A question I’m frequently asked by both new and experienced pet owners: “How do I know if my pet is really sick?” More than any other symptom, a poor appetite can be an obvious indication that Fluffy or Fido is ill. If Fido doesn’t eat for several days, particularly if Fido is a happy-go-lucky Labrador who normally inhales anything in sight, this is very significant cause for concern! If Fluffy typically meows, demanding her morning wet food snack, but is turning her nose up at anything you put in front of her, please bring Fluffy to the vet right away.
While anorexia, or a poor appetite, can be an indication of virtually any problem (think GI disease, oral pain, kidney failure, upper respiratory infection, urinary tract infection, arthritis…the list goes on and on), it is virtually always an indication that something is wrong. Please don’t ignore the message that Fluffy is sending you.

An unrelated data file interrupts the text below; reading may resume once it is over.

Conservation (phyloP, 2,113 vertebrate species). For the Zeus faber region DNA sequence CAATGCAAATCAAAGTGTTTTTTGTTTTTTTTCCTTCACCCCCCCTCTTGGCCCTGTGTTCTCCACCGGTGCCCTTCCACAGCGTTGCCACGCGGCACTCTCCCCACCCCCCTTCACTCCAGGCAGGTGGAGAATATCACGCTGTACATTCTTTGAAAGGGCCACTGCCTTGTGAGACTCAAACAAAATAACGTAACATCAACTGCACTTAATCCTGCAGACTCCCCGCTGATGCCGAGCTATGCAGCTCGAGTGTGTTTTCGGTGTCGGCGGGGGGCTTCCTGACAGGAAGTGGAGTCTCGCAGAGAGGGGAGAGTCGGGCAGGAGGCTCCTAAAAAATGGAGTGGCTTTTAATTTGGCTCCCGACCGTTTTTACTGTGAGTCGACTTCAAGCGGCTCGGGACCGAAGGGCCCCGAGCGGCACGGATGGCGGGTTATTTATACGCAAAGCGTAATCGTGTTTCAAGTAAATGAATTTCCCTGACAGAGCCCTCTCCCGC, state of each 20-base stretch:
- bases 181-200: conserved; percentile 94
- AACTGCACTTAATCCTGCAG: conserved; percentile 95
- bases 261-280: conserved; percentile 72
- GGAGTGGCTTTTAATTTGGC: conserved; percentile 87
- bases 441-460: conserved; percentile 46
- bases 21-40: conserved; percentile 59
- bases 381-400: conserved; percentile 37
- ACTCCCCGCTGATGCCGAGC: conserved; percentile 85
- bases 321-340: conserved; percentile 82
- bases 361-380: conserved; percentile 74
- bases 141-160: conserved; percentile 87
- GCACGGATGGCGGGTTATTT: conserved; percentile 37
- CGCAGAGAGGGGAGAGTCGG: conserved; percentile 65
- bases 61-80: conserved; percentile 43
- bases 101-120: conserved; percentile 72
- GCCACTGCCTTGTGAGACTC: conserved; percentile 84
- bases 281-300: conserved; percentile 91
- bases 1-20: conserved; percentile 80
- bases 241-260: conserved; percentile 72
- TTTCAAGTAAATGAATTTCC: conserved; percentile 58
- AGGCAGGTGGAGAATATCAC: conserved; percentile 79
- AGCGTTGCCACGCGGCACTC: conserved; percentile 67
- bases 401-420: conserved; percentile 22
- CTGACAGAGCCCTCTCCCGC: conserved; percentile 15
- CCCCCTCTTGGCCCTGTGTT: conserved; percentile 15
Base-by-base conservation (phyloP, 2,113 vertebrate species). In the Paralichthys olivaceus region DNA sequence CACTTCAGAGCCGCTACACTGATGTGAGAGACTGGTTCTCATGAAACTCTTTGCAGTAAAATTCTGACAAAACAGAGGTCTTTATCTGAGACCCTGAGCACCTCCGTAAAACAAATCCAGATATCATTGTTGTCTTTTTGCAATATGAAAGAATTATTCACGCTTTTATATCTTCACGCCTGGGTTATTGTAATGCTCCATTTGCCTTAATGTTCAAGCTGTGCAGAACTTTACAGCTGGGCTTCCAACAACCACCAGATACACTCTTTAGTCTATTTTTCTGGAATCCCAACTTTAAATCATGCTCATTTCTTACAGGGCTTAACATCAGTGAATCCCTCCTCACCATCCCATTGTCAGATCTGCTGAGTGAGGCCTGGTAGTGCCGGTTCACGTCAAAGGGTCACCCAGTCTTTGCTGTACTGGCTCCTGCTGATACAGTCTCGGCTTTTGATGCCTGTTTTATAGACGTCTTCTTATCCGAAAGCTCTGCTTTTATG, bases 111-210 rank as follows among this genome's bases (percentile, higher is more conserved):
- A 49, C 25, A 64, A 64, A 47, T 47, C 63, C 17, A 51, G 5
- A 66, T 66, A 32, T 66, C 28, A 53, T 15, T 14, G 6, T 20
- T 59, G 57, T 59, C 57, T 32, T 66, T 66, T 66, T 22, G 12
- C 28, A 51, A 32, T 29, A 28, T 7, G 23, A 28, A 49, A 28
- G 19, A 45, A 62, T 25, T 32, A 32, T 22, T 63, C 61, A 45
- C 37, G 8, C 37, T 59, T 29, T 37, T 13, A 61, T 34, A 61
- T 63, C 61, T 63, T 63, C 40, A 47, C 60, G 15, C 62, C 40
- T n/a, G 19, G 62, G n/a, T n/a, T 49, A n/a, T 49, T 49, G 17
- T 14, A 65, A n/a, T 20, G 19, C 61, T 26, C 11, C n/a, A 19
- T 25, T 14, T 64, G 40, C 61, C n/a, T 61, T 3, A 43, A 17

Signs of pain and illness in cats and dogs can be subtle (please read my previous post on this), but appetite can be a very sensitive indicator of how your pet is feeling. Appetite is also one of the parameters we assess when thinking about an animal’s quality of life. It can be very difficult to make the decision to euthanize a beloved pet, but any dog or cat that goes days or weeks without eating is a pet whose quality of life is not optimal.
In toy breed dogs, who are notoriously “choosy” about food, as well as our picky feline friends, appetite can be more difficult to assess. In these cases, it can be challenging to determine if the animal is sick, or if they are just being picky. In these cases, I tell owners to offer tempting table food options (lean hamburger or cheese for dogs, canned tuna fish for cats) and if the pet still won’t eat: Houston, we have a problem.
When in doubt, if you are even remotely concerned about Fido’s appetite, bring him to your veterinarian. We will examine Fido, weigh him to ensure he hasn’t lost any weight, and maybe run bloodwork to rule out underlying illness. The same goes for Fluffy! Cats, including geriatric kitties, are not “picky” arbitrarily; more often than not, older cats with a reduced appetite have an underlying illness that may be easily treated when appropriately diagnosed.